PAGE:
Romney Cuts Loose O'Donnell, Perhaps Out of Ego
Not that anyone doubted Romney would win Nevada, what with the state’s sizable Mormon contingent and his boffo showing there in 2008. Even so, the governor’s team must be feeling pretty good with another win under its belt, especially as the heretofore frenetic cage match enters a bit of a lull. Between now and the 10-state Super Tuesday voting extravaganza on March 6, Romney faces only a couple of friendly primaries, one debate, and next week’s CPAC conference.
During this period of relative clam, the once-again-frontrunning governor would do well to slow his hamster wheel, take a deep breath, and think hard about how not to screw things up with unforced errors stemming from what everyone outside his immediate family recognizes as Mitt’s lack of comfort in his own skin. You know: the kind of stumbling about that leads Mittens to blithely announce that he doesn’t give a crap about poor people.
This is not to suggest that Romney should aspire to megalomania of Newtonian proportions. (God forbid!) It would be nice, however, if the governor could work through some of the core insecurities that seem to have led him this week to cut loose debate adviser Brett O’Donnell, reportedly out of fear that O’Donnell was stealing the candidate’s thunder.
For those not obsessively following Romneyworld, O’Donnell is the former Michele Bachmann aide who, in the wake of the congresswoman’s departure, has been unofficially advising Mitt. A former debate coach for the Jerry Falwell–founded Liberty University (one of the nation’s collegiate-debating powerhouses), O’Donnell was seen as a driving force behind the governor’s transformation in the Florida debates from Gingrich whipping boy to red-hot alpha male.
Alas, instead of winning O’Donnell a formal spot in Romneyworld, his flattering media mentions earned the veteran operative a swift kick in the crotch. As Politico reported Saturday, not one, not two, but three Romney staffers called up O’Donnell post-debate to gripe that he was getting too much attention. In response to a New York Times online article that praised O’Donnell too much for Team Romney’s taste, chief strategist Stuart Stevens instructed O’Donnell to call the reporter and ask that his role be downplayed in the subsequent print version of the story.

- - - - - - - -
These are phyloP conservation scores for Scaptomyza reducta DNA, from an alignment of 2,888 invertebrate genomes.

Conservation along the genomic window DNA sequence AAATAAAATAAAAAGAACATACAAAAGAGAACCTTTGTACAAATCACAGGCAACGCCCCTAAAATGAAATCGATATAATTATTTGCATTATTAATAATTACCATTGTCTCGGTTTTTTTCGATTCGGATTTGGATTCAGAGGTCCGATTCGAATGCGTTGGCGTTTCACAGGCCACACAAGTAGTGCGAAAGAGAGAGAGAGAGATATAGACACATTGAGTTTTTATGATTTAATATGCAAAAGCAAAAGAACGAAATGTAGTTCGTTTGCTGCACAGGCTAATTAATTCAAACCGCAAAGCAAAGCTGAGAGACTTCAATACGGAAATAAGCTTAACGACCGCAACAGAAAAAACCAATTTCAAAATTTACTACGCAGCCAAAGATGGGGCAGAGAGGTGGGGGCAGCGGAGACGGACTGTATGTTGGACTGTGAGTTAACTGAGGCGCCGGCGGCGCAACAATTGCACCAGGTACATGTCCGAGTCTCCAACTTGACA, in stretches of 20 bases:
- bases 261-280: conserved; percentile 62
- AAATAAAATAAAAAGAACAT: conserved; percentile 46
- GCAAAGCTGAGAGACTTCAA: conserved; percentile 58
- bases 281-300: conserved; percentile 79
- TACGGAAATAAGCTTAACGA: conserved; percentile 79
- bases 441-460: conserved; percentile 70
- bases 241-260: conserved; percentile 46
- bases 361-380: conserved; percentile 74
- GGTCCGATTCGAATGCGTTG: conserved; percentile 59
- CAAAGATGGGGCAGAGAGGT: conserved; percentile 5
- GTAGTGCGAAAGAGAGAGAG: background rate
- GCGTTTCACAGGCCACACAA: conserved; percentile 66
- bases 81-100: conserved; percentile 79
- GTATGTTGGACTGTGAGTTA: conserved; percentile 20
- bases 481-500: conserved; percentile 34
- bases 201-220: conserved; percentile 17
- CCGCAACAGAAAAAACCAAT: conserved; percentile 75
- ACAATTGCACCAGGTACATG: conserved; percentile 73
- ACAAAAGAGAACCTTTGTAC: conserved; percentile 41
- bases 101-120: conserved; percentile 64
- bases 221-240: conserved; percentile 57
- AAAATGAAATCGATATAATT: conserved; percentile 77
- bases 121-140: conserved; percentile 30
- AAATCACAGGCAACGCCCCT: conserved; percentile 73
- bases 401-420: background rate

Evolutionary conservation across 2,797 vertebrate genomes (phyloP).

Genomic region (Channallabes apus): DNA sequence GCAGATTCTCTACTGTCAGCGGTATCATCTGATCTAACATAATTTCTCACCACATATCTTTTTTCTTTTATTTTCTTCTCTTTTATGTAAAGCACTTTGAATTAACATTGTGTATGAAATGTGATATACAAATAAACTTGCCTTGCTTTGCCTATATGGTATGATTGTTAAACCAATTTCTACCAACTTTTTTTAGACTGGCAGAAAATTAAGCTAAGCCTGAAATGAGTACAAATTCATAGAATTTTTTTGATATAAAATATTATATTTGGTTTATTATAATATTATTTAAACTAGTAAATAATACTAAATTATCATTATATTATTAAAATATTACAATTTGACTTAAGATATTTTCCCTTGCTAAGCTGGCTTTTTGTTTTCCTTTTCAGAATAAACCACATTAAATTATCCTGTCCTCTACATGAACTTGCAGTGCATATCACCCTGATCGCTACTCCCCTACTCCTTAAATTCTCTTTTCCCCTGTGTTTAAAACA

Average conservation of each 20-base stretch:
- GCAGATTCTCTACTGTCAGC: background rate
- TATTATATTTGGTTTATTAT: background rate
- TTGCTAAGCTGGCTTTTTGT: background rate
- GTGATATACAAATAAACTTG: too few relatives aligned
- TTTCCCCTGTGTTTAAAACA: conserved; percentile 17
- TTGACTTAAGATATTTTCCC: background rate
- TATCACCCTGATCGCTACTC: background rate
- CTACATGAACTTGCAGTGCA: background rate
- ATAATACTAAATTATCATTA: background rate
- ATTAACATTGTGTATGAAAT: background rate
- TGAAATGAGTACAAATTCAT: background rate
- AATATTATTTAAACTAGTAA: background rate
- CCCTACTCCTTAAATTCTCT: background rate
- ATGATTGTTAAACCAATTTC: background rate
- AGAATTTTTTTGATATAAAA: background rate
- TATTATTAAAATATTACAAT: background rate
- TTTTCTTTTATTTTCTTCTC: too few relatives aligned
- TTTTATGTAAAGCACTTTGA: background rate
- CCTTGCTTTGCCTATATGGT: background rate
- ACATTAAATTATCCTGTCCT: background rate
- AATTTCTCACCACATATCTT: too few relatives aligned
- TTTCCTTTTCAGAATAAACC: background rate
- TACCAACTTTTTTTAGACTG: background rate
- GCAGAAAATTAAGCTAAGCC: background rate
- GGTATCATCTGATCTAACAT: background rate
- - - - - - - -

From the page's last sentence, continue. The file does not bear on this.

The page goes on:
Not that O’Donnell was the only source of agita inside Romneyworld. Of the fallout from the Times’s article, Politico noted:
The piece, said one campaign insider, made the candidate himself “seem like an afterthought in reviving his own campaign.” The campaign held a conference call this week, multiple sources said, in which a clear message was delivered—Romney pulled himself back from the brink after South Carolina, and no one else did it for him.
On Monday, the candidate himself got snippy when Today’s Matt Lauer asked about the article:
“I think you can expect advisers to think that the work of advisers is very, very important, but frankly, I think if you’re to go back and look at where the sentiment changed, it was with the debates.”
Translation: Screw you, Matt! I didn’t need no stinking help taking down that Georgia dough boy.
Now, I can see a certain logic to Romney’s getting all chest-thumpy about this. For a guy considered limp and ineffectual throughout much of this race, getting a little feisty could even be considered smart strategy.
By contrast, what looks like a much worse strategy: casting off O’Donnell.
Assuming that the adviser indeed played a significant role in helping Romney find his groove, the campaign should have held on to him so tightly that his circulatory system was compromised. If they thought he was talking out of school to reporters—and here it should be noted that O’Donnell does not have a reputation as a self-promoter—then they should’ve dealt with that problem separately: yelled at him, banned him from speaking to the media, taken away his iPhones.
Jerk the guy into line, but for God’s sake don’t let him take his talent elsewhere! How many times have we heard variations on the theme: part of being a great leader is surrounding yourself with the best people available?
With presidential combatants, a fat ego comes with the territory. What you don’t want is a candidate whose ego is so delicate that it can’t stand the indignity of anyone else getting any credit. That sort of thinking prompts leaders to surround themselves with people whose chief qualification is that they won’t overshadow the principle. Next stop, mediocrity.
Maybe there’s more to this O’Donnell affair than meets the eye. Maybe the guy was, in fact, delivering really bad advice. Or alienating the rest of the staff with his obnoxious manner or noxious body odor. Maybe he was caught groping a campaign intern or telling anti-Mormon jokes in the spin room.
I kinda hope so. Because the thought of the guy who saved Romney’s debate bacon getting kicked to the curb because he bruised the candidate’s fragile sense of self is depressing—and a potentially disturbing sign of future turmoil.
If the Republican electorate wanted this kind of self-dramatizing nonsense, why bother with uptight, buttoned-down Mitt? They could’ve gone with the puffed-up birthday clown who just endorsed him: The Donald.